By Mabel Suen
By Cassie Kohler
By Evan C. Jones
By RFT Music
By RFT Music
By Tom Finkel
By Ryan Wasoba
By Roy Kasten
On Friday, February 1, So Many Dynamos will play Off Broadway in honor of its tenth anniversary as a band. RFT Music recently sat down with singer/keyboardist/guitarist Aaron Stovall to discuss the past and future of the nationally recognized, self-described nerd-pop foursome.
3509 Lemp Ave.
St. Louis, MO 63118
Region: St. Louis - South City
We meet, at Stovall's suggestion, early in the evening at the Fortune Teller Bar on Cherokee Street. Stovall, a barista in his late twenties, is immensely open to interview and displays a personality that is an interesting mix of outgoing and soft-spoken. We have the bar mostly to ourselves, though the after-work beer crowd is made of remarkable folks: David Beeman of Old Lights and Native Sound studios and Devin Devon, director of the local film A Variety of Mysteries, also happen to be in the building. We eschew the barrel-tables near the door (a chill creeps through the front half of the Fortune Teller before it packs out around 10 p.m.) and sip our drinks at the end of the bar. After pleasantries, we get down to business: a status report regarding St. Louis' most popular palindrome.
Stovall views the band's most recent release, a self-titled EP that comes as a digital download encoded on a refrigerator magnet, as both a prologue to its soon-to-be-released full-length record and an introduction to those discovering So Many Dynamos for the first time. "Since it had been so long and so much had happened in music in the course of the last three years," he says, "it was almost an introductory piece to the full album."
So, what's happened in the last few years? Between lineup changes (Nathan Bernaix of Target Market took Ryan Wasoba's place as guitarist in 2009 — Wasoba is now a frequent RFT Music contributor; Travis Lewis replaced Griffin Kay on guitar and keys in 2011) and the passage of time leaving the members' teenage years a decade behind them, So Many Dynamos has gone through what Stovall feels is a natural progression for all musicians. "I think all people realize...it's just as important to listen to your influences' influences. It's nice to throw all of that together and make something that is you." He cites "when funk turned electro-funk" as one of his current interests.
The band hopes its upcoming record, Safe With Sound, will be ready in time for a fall 2013 release. Stovall is recording vocals and some instrumentation in a cabin based in Flagstaff; producer/engineer Jason Cupp, whom the band met through Chicago group Maps & Atlases, worked with them both in their home studio on Cherokee Street and at ARC Studios in Omaha (which also serves as home base for indie label Saddle Creek). The bulk of the record, recorded in Omaha, is finished; Stovall says he is in the midst of the "finishing touches" phase of vocals, though he jokes that he may be finishing some lyrics on the plane.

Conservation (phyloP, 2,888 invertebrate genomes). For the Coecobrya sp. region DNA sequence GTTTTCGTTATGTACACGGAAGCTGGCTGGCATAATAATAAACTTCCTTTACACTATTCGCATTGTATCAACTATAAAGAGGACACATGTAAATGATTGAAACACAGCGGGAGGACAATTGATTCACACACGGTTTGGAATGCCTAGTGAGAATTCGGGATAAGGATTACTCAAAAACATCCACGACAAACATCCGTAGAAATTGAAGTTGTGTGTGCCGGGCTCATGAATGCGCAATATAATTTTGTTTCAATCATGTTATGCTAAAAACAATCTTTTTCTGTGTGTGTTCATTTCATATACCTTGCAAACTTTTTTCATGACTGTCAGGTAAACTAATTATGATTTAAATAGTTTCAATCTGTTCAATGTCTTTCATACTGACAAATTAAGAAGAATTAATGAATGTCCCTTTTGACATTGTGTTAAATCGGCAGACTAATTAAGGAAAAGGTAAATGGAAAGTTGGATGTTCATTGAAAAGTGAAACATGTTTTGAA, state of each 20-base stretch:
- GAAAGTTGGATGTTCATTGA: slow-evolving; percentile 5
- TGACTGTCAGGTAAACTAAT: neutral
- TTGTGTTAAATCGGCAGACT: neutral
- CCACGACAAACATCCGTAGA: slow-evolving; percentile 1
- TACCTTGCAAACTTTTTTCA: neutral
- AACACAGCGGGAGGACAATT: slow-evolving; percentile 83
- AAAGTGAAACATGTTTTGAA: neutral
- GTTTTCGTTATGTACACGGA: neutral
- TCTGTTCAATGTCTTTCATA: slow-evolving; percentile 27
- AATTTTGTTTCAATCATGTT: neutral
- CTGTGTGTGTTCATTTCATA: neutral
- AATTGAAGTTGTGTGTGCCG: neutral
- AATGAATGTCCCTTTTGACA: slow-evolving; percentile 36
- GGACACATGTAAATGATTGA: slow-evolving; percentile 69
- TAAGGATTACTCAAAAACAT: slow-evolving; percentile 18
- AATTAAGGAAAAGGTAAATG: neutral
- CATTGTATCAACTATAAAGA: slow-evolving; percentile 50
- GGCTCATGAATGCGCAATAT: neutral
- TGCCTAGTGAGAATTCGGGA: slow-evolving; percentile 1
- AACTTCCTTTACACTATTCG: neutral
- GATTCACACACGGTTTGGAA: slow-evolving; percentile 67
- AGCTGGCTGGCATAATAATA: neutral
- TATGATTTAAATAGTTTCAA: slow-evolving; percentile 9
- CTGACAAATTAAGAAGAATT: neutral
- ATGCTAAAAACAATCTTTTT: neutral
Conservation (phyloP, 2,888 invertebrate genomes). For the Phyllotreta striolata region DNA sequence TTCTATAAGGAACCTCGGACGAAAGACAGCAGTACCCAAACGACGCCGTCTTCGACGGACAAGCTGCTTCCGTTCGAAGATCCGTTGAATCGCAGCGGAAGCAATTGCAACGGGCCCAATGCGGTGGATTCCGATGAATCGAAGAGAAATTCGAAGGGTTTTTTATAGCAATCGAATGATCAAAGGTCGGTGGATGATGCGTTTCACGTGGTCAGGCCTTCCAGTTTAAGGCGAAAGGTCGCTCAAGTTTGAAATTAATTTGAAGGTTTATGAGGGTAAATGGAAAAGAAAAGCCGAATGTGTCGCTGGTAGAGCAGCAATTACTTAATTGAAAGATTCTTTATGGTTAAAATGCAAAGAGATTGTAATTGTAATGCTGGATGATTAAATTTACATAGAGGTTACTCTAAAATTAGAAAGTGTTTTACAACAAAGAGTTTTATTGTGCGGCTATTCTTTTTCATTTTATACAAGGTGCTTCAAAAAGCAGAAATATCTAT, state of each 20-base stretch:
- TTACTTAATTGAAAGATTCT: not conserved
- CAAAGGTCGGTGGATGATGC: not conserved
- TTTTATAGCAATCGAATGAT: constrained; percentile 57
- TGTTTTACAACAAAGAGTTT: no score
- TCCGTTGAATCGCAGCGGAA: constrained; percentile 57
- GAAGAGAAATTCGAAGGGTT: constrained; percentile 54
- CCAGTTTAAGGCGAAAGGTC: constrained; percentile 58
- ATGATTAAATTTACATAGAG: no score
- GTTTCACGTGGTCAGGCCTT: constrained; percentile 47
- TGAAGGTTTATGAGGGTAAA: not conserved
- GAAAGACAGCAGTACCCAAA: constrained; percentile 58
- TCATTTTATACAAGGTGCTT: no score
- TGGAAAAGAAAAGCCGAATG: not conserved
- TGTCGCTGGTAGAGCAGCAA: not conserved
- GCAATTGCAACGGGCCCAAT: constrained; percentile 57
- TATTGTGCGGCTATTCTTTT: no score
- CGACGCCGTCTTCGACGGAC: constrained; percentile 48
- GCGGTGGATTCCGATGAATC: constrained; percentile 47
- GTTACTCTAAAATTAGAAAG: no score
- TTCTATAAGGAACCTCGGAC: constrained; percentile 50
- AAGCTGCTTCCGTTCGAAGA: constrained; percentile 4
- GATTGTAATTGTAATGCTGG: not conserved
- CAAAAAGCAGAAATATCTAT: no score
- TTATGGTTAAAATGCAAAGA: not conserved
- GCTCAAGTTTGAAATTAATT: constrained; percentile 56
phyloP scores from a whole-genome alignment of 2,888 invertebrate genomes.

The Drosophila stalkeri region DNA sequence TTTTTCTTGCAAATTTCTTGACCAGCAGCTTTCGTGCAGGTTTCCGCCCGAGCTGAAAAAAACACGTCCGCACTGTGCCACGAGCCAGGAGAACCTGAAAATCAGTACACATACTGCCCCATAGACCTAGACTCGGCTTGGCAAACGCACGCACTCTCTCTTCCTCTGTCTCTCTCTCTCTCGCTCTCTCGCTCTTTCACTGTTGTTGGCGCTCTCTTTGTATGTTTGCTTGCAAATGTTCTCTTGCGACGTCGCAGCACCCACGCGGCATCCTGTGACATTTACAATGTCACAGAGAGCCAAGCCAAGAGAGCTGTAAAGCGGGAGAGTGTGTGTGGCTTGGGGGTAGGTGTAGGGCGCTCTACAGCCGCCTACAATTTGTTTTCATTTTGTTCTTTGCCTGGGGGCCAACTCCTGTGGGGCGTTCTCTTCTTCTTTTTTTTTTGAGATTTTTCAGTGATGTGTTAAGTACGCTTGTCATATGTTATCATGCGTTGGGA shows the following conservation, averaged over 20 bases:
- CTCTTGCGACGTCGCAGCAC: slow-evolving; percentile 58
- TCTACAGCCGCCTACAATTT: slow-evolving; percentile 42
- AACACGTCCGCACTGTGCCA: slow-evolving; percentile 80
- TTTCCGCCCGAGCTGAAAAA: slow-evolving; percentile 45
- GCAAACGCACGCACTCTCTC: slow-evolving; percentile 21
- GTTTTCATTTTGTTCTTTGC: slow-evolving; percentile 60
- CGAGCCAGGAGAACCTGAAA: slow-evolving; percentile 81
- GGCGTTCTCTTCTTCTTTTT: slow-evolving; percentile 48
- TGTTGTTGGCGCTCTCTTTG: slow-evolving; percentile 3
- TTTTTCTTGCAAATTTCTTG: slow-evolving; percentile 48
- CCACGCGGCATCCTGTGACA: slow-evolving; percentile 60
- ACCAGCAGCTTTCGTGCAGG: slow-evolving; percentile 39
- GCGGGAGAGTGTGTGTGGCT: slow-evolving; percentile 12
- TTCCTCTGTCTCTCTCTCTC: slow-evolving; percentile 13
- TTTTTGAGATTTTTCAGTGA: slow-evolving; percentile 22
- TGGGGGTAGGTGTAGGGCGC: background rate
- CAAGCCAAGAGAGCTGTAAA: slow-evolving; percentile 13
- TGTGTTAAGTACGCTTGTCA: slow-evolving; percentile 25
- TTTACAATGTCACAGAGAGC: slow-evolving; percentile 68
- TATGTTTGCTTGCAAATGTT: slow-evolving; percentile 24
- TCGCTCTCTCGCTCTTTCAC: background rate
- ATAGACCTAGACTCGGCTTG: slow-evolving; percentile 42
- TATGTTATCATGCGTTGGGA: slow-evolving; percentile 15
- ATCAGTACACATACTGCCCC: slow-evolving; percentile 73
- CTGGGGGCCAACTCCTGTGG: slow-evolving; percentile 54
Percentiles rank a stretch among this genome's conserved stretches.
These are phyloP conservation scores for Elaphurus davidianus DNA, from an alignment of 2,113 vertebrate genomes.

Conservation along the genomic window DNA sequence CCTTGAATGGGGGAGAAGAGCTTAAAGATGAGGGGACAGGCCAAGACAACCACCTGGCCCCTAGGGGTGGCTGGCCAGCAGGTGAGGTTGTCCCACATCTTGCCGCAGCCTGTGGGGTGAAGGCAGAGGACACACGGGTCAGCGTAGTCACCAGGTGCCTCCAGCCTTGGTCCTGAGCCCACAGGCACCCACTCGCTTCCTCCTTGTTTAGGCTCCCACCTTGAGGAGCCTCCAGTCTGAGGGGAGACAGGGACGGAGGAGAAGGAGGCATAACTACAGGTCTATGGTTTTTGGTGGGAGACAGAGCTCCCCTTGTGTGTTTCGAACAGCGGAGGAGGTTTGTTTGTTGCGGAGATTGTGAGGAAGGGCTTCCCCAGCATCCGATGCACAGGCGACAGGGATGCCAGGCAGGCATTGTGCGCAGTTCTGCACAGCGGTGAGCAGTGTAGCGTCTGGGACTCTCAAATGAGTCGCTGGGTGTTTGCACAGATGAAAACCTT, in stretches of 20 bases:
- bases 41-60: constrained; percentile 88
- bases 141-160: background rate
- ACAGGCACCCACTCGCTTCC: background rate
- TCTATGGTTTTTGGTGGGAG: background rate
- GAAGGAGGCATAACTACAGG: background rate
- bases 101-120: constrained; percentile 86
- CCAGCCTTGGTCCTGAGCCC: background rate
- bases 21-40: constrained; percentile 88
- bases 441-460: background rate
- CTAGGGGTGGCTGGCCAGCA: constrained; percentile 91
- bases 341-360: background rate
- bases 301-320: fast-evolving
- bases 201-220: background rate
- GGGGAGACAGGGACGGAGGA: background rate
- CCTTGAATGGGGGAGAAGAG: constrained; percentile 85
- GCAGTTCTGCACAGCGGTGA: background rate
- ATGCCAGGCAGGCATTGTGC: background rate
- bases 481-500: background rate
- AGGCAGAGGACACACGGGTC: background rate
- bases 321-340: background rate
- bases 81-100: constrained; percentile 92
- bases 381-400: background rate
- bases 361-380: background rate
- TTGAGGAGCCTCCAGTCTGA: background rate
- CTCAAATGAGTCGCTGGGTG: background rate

Regarding traveling plans for the nationally known band, SMD plans to partake in South by Southwest this March for the fourth time. The band is playing a showcase for its management company at the festival, plus a few as-yet-unscheduled dates between Austin and St. Louis. When asked why the band had done less touring in the past three years, Stovall explains that it's more difficult to tour as they get older. "Touring's way different now than what it was before. Gas used to be way cheaper...I think we all had a little bit more of a spark when we were younger. We dropped out of school to do this; I think we went on our first tour the day after our drummer graduated high school — one of those kind of things."
Between obligations at home, the rising cost of travel and the changes the band has undergone as a quartet, the challenges of hitting the road and making a profit are simply far more staggering. Stovall doesn't discount the notion of travel entirely; SMD has undergone several weekenders and week-long tours during downtime, and the band is interested in "supportish" tours with other bands in the future.
Stovall also appreciates St. Louis as a home base to develop the Dynamos' current sound. "Coming back here and trying to foster some of those ideas [from seven years of touring], maybe get excited living in a place that has, I mean, everybody says this city has so much potential — it has so much potential — and now I think people are finally starting to realize that."
Former RFT music editor Annie Zaleski described So Many Dynamos as "laying low" back in 2011; that was two editors ago, and one can hear reflected in recent recordings the time the band has taken out to develop its unique sound. "We decided to stay home and basically deconstruct everything. You know, start anew." In this process, Stovall came across a notion that inspired him: Springing from the band's self-described history of "funky DIY," he has discovered a more community-oriented philosophy of DIT, or "Do It Together." He says this concept is a positive development of social media, a sense of working together as a musical community. "It's ridiculous, by the way, that you have to be good at all that [Internet] shit to be in a band," he adds. "I won't go off on this too much, but..." He sips his beer and grimaces.
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